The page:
The issues with oats and whether they are safe for people with celiac disease can be confusing, and recommendations are in constant flux. I would recommend reading through our information on oats and decide what is best for you in terms of what source/protocol of oats you want to consume:
It is recommended that people with celiac disease only consume oats that are labeled gluten-free and rigorously tested to contain less than 20 parts per million (ppm) of gluten (1). The Food and Drug Administration (FDA) requires that products labeled gluten-free contain less than 20 ppm gluten. However, oats have a high risk of cross-contact with gluten-containing grains.
Although products containing below 20 ppm have been deemed safe for people with celiac disease, keep in mind that ppm is a concentration not an amount, and you could easily go over the limit with an oat milk that tests within the gluten-free range depending on how much you consume. According to Tricia Thompson at Gluten Free Watchdog, gluten in liquids add up fast. A product at 20 ppm would contain about .57 milligrams of gluten per ounce (by weight), so 8 ounces would contain almost 5 milligrams gluten (2). Since the threshold for gluten consumption is around 10 mg per day, consuming oat milk could have the potential to add significant amounts of “background” gluten to the diet.
If you decide to drink oat milk, I would recommend to only choose those that are labeled or certified gluten-free. Those that are certified gluten-free by a third party are usually subject to more rigorous testing protocols than those that just have a regular gluten-free label. Check out how to do product research here.
In addition, I would be mindful of how much oat milk you are consuming, a splash in your coffee, or some in your cereal is probably ok, but drinking oat milk as a beverage will likely add significant amounts of gluten to the diet.
NOTE: Always check with your doctor if it is ok to consume oats. Another issue with oats apart from cross-contact is that a small subset of people with celiac disease will react to the protein in oats (avenin) and will experience similar symptoms to celiac disease. Because of this, many doctors recommend to only introduce oats once you are stable on the gluten-free diet and antibody levels have normalized.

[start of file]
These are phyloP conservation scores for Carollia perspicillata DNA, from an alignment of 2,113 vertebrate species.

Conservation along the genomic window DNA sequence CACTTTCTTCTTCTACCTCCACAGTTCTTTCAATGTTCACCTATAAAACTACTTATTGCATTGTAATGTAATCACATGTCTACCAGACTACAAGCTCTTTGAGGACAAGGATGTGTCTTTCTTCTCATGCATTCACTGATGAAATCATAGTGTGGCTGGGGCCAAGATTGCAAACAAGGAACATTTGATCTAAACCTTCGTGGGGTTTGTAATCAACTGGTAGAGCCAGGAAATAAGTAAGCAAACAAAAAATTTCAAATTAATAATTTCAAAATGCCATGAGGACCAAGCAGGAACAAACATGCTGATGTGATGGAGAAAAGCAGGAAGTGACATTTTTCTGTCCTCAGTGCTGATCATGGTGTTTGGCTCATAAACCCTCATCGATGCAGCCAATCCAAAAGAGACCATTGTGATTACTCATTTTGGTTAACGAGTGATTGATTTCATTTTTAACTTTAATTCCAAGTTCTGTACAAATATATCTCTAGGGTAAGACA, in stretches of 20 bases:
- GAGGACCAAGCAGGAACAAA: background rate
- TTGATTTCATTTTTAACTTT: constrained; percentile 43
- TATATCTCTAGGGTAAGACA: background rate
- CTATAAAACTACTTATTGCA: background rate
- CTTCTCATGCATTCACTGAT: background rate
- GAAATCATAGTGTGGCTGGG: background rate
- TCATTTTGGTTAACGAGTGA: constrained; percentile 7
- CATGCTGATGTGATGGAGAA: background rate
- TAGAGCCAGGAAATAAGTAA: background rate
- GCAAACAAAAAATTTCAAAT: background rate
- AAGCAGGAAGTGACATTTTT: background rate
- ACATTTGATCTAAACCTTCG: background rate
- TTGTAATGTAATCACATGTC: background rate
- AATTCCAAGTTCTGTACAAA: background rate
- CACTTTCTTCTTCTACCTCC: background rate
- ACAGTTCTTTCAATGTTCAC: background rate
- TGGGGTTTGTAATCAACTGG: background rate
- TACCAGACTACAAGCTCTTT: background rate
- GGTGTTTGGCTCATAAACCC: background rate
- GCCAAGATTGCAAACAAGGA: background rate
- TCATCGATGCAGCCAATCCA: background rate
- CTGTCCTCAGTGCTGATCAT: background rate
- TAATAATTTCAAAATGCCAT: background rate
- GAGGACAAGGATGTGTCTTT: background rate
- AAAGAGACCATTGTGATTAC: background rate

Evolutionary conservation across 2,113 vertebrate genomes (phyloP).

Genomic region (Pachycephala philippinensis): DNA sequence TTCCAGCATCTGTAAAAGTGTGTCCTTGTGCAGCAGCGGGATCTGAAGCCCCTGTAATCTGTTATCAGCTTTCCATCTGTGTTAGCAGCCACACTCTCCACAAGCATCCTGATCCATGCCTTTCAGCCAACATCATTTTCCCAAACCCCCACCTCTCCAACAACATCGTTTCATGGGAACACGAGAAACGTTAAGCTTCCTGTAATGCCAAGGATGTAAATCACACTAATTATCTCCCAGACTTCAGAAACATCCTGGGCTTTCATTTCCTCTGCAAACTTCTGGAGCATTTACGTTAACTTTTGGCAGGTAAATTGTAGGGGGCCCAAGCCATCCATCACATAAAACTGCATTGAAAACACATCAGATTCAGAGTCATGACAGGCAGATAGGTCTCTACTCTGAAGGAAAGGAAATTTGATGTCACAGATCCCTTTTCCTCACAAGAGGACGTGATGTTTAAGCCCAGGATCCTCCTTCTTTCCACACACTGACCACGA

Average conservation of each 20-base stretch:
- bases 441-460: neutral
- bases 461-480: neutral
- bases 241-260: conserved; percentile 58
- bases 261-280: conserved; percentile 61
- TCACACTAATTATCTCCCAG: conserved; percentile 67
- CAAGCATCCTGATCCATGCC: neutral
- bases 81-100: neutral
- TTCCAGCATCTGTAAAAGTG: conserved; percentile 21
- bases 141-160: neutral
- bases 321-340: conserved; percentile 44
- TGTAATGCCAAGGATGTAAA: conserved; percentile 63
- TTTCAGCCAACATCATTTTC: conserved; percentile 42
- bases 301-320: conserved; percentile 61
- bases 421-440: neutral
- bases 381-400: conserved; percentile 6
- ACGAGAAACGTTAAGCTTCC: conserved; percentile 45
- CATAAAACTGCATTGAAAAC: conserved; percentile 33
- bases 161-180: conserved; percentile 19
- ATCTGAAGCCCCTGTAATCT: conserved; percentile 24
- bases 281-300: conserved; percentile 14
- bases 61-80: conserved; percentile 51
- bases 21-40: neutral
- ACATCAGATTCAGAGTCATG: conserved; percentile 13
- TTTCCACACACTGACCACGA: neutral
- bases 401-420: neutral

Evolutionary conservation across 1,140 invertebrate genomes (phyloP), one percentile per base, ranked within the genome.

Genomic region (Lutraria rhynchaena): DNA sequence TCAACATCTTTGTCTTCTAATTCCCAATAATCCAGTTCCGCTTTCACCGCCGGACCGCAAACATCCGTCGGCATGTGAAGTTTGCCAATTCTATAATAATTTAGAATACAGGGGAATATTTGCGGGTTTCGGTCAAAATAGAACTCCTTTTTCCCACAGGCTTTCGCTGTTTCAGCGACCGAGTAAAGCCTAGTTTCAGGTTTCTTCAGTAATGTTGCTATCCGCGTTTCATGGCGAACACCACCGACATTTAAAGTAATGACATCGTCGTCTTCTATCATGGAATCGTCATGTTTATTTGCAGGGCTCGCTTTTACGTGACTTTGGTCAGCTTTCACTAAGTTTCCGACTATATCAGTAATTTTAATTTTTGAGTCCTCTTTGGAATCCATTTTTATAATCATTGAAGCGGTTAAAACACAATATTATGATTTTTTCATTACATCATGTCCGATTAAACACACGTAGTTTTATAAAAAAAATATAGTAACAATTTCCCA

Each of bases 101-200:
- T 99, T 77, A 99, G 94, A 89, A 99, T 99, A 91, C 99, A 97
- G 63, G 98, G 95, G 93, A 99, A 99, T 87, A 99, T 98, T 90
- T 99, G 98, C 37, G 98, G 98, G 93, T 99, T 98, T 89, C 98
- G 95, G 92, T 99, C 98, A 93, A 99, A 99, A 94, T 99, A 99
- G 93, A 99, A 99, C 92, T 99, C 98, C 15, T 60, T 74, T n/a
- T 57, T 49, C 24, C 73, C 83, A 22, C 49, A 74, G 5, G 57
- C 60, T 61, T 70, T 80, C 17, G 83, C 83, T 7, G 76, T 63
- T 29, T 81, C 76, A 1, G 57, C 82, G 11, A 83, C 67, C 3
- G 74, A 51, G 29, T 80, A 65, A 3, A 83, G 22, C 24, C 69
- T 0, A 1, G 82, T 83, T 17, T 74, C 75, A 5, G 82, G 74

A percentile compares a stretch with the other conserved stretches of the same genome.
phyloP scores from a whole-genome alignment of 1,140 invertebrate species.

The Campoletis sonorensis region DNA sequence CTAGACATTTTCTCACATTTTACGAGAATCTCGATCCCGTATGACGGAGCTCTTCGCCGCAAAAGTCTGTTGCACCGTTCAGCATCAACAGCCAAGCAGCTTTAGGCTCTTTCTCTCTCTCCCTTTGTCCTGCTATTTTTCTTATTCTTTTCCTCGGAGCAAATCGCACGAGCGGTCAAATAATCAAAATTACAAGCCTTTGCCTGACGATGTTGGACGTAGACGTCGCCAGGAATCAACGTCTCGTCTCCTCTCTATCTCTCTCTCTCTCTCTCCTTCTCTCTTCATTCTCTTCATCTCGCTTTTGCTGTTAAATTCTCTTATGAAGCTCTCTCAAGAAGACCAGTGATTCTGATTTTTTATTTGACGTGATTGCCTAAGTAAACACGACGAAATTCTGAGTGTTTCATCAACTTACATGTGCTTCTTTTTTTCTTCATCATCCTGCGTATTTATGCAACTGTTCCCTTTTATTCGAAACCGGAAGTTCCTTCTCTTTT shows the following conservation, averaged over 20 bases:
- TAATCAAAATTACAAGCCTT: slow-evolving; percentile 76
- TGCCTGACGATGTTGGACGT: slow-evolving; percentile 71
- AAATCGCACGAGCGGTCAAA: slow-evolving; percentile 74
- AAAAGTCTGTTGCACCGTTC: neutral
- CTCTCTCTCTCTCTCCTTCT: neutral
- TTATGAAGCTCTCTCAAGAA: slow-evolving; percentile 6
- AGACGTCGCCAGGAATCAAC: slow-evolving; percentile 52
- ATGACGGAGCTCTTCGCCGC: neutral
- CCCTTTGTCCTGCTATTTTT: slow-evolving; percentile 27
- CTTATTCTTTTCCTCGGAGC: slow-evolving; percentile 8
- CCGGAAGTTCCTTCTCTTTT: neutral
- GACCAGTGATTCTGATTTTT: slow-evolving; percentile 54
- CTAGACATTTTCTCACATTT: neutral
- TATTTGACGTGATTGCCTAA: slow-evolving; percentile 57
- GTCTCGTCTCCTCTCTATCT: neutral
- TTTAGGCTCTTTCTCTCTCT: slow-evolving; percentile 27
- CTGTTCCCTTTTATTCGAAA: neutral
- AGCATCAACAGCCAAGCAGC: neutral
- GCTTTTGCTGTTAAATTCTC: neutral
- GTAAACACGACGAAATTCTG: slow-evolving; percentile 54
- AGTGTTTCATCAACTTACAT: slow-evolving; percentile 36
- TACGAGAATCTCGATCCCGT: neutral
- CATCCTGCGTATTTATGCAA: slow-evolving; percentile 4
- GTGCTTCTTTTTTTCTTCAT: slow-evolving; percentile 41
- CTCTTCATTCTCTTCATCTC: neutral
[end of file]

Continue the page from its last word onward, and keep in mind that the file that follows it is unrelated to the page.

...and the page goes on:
NCA Information on oats: https://nationalceliac.org/nca-stance-on-gluten-free-oats/
Here is a list of companies that use the purity protocol from Gluten Free Watchdog: https://www.glutenfreewatchdog.org/news/oats-produced-under-a-gluten-free-purity-protocol-listing-of-suppliers-and-manufacturers/
Read more on how to do product research: https://nationalceliac.org/celiac-disease-questions/list-of-gf-foods/
- National Celiac Association/ Dennis M, Thompson T. Information About Oats. NCA Website. https://nationalceliac.org/nca-stance-on-gluten-free-oats/ Published February 2018. Updated 2021.
- Thompson T. Oat beverages and celiac disease: why we are a bit concerned. Gluten Free Watchdog Website: https://www.glutenfreewatchdog.org/news/oat-beverages-celiac-disease-why-im-a-bit-concerned/ Published April 5, 2021.
Reviewed October 21, 2022.
Note: This information is provided by NCA and Katarina Mollo MEd, RDN, LDN, NCA's Director of Education. This information is meant for educational purposes only and is not intended to substitute for personalized medical advice or replace any medical advice provided directly to you by your health care provider. No liability is assumed by the NCA or Katarina Mollo, MEd, RDN, LDN by providing this information.